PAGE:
52 Weeks of Historical How-To’s, Week 43: How to Play Golf
While the 250,000 photographs within the Lawrence Levy Collection comprise a sizeable chunk of the Special Collections’ golf holdings, the other photographs and books hold many precious gems. One of which, a book from the ‘Spalding’s Athletic Library’ – James Braid’s Golf Guide and How to Play Golf printed circa 1910, is by no means a particularly rare tome, but it is pure gold to a golf historian.
The title of the work is both ambitious (on the part of the author) and optimistic (on the part of the reader) because, whatever else golf may be, it is a very difficult game to master. Yet here we have an example of the ‘can do’ attitude of Edwardian Britain: anything is possible with a lot of effort and expert guidance. Certainly James Braid was in a position to provide the latter, given his five Open Championship wins; however the question of aptitude on the part of the reader remains unanswered.
Despite the apparent ambition of Braid to teach the art of golf in such a slim volume, he was in no doubt as to the task at hand:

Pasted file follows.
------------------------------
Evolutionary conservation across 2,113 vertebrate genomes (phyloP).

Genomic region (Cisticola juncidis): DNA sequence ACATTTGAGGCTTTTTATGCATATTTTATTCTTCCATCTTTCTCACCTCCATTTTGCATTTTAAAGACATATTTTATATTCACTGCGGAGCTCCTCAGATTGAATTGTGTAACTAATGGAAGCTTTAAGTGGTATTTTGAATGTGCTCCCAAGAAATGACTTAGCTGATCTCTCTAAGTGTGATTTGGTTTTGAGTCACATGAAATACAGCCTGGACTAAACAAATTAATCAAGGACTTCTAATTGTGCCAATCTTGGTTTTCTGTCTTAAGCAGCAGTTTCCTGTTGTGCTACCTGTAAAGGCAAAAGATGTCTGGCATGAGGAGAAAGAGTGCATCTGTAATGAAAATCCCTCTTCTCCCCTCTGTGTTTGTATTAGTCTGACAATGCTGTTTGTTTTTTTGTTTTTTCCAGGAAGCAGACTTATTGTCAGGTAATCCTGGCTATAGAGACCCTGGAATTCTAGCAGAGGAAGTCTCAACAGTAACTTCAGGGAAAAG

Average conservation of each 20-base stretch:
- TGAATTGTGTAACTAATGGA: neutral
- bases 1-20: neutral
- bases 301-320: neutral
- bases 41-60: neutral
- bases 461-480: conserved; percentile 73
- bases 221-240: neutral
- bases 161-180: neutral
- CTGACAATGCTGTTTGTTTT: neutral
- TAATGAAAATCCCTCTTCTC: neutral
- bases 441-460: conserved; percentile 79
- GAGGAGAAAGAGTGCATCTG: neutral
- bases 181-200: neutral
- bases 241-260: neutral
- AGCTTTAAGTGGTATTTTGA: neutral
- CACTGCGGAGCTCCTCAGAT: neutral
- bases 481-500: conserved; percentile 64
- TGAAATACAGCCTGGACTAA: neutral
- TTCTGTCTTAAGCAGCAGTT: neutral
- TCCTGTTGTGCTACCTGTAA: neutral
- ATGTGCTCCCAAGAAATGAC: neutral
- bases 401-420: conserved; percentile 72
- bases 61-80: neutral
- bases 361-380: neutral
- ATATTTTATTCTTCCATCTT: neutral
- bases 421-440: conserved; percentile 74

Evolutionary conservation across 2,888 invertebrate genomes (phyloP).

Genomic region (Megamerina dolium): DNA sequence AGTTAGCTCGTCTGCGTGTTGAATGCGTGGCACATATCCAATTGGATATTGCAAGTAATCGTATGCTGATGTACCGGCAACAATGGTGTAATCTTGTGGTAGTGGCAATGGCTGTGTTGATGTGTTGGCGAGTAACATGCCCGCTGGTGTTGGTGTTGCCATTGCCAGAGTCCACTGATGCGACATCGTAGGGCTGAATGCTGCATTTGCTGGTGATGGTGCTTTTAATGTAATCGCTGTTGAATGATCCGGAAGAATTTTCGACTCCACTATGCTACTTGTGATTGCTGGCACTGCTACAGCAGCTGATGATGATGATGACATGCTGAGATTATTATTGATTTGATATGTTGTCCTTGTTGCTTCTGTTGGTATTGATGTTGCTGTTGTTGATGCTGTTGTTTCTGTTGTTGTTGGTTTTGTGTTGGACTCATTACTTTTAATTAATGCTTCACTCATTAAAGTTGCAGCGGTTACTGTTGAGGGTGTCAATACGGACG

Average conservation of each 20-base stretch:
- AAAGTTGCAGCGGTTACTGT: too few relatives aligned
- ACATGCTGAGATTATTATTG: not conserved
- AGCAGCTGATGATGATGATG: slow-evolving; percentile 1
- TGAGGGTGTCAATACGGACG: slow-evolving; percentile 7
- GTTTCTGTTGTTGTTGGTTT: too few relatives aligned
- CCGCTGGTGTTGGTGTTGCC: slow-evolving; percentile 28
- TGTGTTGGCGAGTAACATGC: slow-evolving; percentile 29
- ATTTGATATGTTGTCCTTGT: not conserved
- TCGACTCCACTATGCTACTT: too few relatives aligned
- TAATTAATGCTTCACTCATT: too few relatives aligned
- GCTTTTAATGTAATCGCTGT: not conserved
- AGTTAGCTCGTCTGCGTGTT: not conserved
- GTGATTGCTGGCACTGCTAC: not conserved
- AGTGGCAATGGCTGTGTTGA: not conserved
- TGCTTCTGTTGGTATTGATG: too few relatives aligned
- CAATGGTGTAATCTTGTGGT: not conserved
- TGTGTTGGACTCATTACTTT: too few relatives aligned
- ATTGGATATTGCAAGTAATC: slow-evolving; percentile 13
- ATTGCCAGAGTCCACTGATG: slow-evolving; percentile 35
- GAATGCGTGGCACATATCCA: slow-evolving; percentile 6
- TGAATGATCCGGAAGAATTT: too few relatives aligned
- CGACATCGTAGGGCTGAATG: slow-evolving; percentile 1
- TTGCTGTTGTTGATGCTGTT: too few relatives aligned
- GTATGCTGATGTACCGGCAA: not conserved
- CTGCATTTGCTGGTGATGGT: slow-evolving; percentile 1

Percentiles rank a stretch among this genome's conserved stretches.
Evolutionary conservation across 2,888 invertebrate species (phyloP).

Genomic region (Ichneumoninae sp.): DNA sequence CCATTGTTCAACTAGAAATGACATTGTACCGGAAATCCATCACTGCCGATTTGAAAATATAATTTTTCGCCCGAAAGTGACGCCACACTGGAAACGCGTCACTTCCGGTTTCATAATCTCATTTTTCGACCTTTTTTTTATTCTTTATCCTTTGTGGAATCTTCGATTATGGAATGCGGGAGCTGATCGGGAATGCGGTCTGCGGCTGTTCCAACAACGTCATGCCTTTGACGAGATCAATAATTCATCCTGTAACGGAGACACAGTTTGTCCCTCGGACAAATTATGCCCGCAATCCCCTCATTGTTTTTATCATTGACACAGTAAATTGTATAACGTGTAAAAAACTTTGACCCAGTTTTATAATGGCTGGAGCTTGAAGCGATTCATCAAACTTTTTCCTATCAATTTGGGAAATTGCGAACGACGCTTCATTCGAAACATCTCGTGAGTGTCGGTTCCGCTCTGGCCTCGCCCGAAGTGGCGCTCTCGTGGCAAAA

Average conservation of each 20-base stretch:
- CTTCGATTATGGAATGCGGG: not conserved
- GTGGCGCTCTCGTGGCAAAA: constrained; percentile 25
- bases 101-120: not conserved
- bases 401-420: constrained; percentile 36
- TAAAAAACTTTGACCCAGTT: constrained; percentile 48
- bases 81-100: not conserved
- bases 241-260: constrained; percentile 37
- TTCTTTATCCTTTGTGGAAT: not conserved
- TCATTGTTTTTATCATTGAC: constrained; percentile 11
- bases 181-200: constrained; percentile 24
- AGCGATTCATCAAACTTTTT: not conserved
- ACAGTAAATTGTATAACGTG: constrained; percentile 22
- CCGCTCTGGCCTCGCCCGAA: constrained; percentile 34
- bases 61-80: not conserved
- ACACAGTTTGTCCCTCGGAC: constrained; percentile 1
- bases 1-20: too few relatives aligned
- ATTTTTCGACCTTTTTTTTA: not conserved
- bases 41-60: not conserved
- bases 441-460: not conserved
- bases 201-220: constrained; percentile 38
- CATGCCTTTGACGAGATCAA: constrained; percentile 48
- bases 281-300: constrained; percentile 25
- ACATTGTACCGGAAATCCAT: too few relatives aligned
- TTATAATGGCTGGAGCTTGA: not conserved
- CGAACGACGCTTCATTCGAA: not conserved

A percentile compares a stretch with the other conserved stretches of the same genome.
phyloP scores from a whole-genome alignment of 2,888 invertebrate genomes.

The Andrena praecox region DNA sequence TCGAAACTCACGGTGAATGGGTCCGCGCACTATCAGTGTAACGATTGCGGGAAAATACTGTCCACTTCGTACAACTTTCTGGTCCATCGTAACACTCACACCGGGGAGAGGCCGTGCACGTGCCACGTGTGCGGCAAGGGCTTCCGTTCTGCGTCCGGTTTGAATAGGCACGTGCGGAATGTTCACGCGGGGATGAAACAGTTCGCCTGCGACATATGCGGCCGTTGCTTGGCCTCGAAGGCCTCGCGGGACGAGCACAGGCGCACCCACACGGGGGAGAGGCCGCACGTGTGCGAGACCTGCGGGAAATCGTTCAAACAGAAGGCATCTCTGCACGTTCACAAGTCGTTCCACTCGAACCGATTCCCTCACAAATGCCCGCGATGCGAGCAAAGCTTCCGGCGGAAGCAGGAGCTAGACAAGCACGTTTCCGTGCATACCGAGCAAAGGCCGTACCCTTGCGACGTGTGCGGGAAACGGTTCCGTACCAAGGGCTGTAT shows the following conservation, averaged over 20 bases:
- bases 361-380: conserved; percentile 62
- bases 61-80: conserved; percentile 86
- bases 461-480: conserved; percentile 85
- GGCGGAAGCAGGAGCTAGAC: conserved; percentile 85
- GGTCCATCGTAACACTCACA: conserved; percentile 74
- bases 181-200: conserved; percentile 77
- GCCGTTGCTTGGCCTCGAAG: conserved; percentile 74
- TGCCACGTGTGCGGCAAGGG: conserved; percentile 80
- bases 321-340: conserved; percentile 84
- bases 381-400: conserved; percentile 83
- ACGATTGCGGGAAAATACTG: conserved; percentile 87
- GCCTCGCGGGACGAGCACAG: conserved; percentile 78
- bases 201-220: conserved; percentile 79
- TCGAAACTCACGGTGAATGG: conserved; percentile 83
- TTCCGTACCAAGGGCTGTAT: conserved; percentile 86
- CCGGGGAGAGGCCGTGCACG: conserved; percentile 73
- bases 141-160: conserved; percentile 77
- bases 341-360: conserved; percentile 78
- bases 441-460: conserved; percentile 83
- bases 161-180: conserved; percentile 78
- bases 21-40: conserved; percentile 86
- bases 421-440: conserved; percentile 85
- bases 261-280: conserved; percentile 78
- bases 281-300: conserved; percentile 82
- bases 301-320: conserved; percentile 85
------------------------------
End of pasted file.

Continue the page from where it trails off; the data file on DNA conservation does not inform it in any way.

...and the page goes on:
“…it is an exceedingly difficult thing, and that proficiency, even in the case of the most athletic and adaptable persons, is only to be acquired as the result of years of the most painstaking and patient practice…”
Thankfully my athleticism and adaptability were not called into question for this ‘Historical How To’. I was not attempting to learn golf from scratch – I have already put in the years of painstaking practice, albeit not very patiently – but I was attempting to learn to play golf with the equipment (and on a golf course) that Braid would have recognised back in the early 20th century. At Kingarrock Golf Course at the Hill of Tarvit Mansion in Fife, hickory-shafted golf clubs can be hired in order to play the authentic nine-hole course recreated in the grounds. Thus my 21st century titanium and graphite gear was abandoned for an afternoon and I was plunged back into the world of Braid in the roaring twenties.